By Irina Echarry
Children are victims of the way adults behave, so there’s hope that when they grow up they may manage to change some of the things that disturb them.
In contrast, elderly people are victims of themselves, of a past that retreats into the distance until it is too far away to reach.
There is a widely watched new Cuban soap opera on television these days. Without giving all the details, I could say that it promises to be at least sincere. The first chapters have dealt with the theme of different generations: the conflicts, desires, and difficulties of young and old people who are obliged to live together under the same roof.
One old man is nearly an exact reflection of the thousands of old people who walk through our streets daily: willful, grumbling, holding their truth aloft like a flag.
Our society is aging – we all know it. Life expectancy is over 75 years of age. However, is an old age with well-being guaranteed?
They can be seen sitting on the outskirts of the markets or in the parks, many of them wearing the olive green pants of old uniforms. They sell single cigarettes, small packets of powdered instant drinks, chicken bouillon cubes or plastic bags. The state retirement pension, although it has been increased, doesn’t cover all their expenses.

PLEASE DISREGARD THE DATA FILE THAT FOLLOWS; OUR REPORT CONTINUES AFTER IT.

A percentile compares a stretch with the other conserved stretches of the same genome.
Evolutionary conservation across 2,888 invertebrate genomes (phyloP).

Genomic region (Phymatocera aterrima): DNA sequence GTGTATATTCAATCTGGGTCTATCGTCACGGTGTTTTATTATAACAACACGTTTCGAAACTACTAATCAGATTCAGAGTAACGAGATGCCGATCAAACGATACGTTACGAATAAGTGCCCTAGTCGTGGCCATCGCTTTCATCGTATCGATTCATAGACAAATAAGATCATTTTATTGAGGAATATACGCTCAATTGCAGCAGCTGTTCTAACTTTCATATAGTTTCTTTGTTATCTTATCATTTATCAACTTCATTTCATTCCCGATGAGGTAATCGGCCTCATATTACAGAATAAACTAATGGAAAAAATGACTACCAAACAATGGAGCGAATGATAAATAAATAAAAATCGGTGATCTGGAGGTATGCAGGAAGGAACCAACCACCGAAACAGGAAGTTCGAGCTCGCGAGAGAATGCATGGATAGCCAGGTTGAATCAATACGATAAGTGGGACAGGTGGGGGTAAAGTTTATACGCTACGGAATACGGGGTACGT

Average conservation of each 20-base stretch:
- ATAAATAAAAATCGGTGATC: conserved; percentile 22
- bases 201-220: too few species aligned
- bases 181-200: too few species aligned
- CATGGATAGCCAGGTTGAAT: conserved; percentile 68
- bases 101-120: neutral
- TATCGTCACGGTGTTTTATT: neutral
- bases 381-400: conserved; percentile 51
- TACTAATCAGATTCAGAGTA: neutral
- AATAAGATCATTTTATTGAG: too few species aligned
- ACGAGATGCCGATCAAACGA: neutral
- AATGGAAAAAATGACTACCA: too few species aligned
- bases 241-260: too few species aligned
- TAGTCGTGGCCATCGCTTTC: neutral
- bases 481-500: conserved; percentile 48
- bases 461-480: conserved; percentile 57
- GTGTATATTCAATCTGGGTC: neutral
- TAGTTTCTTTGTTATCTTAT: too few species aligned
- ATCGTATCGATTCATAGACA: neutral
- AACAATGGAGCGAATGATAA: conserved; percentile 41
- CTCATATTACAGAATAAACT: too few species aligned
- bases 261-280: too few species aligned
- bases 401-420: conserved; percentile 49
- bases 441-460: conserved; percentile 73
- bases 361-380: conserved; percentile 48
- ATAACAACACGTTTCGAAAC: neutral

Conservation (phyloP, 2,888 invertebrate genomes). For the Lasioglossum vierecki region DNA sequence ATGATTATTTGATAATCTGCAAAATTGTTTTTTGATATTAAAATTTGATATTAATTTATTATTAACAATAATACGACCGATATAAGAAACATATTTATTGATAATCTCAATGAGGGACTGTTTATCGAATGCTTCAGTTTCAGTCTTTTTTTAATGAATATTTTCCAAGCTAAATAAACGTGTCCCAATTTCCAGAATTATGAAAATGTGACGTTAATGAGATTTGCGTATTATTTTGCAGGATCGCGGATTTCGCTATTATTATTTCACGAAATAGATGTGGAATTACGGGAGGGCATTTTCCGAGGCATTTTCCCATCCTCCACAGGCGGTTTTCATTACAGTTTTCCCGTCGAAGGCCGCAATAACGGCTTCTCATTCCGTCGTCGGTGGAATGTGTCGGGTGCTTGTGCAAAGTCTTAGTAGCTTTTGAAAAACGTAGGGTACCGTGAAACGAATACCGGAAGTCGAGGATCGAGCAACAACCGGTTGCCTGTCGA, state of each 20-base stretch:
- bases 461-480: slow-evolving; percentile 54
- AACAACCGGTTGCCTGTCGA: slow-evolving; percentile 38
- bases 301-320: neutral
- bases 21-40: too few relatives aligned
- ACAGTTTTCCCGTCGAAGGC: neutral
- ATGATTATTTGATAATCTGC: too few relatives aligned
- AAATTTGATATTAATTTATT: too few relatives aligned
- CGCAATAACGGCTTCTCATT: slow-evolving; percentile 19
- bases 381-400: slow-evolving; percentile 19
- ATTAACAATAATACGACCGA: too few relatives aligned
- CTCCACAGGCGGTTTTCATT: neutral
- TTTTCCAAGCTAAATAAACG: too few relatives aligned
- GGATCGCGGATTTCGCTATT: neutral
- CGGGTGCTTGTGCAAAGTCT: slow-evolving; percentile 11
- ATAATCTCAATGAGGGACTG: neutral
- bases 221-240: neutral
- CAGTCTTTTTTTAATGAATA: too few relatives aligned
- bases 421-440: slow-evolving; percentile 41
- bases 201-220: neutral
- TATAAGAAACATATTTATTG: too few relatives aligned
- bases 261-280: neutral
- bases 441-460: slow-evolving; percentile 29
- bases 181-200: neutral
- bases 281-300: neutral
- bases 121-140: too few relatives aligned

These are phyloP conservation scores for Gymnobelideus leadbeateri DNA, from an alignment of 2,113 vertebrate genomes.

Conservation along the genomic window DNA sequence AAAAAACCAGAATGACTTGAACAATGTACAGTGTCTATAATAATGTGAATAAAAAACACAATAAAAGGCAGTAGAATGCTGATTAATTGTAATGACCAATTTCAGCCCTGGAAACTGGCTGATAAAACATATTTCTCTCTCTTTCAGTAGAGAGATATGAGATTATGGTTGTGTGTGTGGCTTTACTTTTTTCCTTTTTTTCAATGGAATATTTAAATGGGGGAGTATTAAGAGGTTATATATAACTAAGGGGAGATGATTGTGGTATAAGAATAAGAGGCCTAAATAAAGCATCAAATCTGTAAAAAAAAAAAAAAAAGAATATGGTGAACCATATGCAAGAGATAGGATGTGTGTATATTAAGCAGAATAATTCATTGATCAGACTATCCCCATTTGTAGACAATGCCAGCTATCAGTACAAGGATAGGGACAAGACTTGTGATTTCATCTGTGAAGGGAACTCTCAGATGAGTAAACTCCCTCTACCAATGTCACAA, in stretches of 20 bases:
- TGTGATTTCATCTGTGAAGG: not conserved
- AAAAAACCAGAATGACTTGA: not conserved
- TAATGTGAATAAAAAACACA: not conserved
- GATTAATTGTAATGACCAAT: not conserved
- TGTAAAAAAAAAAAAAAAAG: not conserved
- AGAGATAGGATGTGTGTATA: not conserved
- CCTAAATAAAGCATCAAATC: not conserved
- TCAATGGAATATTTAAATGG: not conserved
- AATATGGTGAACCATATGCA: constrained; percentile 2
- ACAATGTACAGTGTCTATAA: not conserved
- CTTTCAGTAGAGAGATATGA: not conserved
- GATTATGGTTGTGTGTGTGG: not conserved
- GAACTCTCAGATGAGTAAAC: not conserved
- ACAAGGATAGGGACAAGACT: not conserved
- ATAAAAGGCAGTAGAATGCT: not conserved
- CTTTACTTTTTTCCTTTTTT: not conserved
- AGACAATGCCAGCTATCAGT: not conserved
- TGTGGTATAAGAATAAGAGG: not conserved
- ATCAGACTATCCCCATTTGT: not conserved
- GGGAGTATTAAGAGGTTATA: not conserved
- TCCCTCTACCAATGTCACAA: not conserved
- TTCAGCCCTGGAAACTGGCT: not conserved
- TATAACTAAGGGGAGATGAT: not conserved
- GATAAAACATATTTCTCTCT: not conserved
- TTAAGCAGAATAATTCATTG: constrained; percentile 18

Many suffer from family stress, or from the poor quality of the food in certain diners for old people who have no family care. Some spend their days going back and forth from the market to the bakery, and from the bakery to the market, always alert to what has just come in to eat and standing in long lines to obtain the food. Others have decided to work a small piece of land just when they should be thinking of resting.
A few days ago I happened to be standing on a corner of Obispo street, the central artery of Old Havana, when one such elder came up to me:
“Child, I’m in an old age home and today they gave me a pass to go out. I need to buy some soap to wash my clothes, but I don’t have enough money. Imagine that, I have very little money…”
Fortunately, I had a 25 cent coin and I gave it to him. I expected the man would continue to tell the same story to everyone who came by. Some invent stories in order to ask for money. But no; I saw him go into the shop nearest us and emerge happily with laundry soap in his hands.
I felt ashamed of thinking that he had been putting me on.
It’s a complex theme, since today’s youth look askance at elderly people. They are the ones who dominate the government and officially rule our lives.
But the other old people, those from “below”, those who have no power, also made the Revolution, fought in the Sierra Maestra. They were the women and men who brought the Literacy Crusade to the whole country so that all of us could read and write. They went off to fight in Angola and Ethiopia with the illusion of a better future for the African people.
Don’t they deserve a old age with well-being?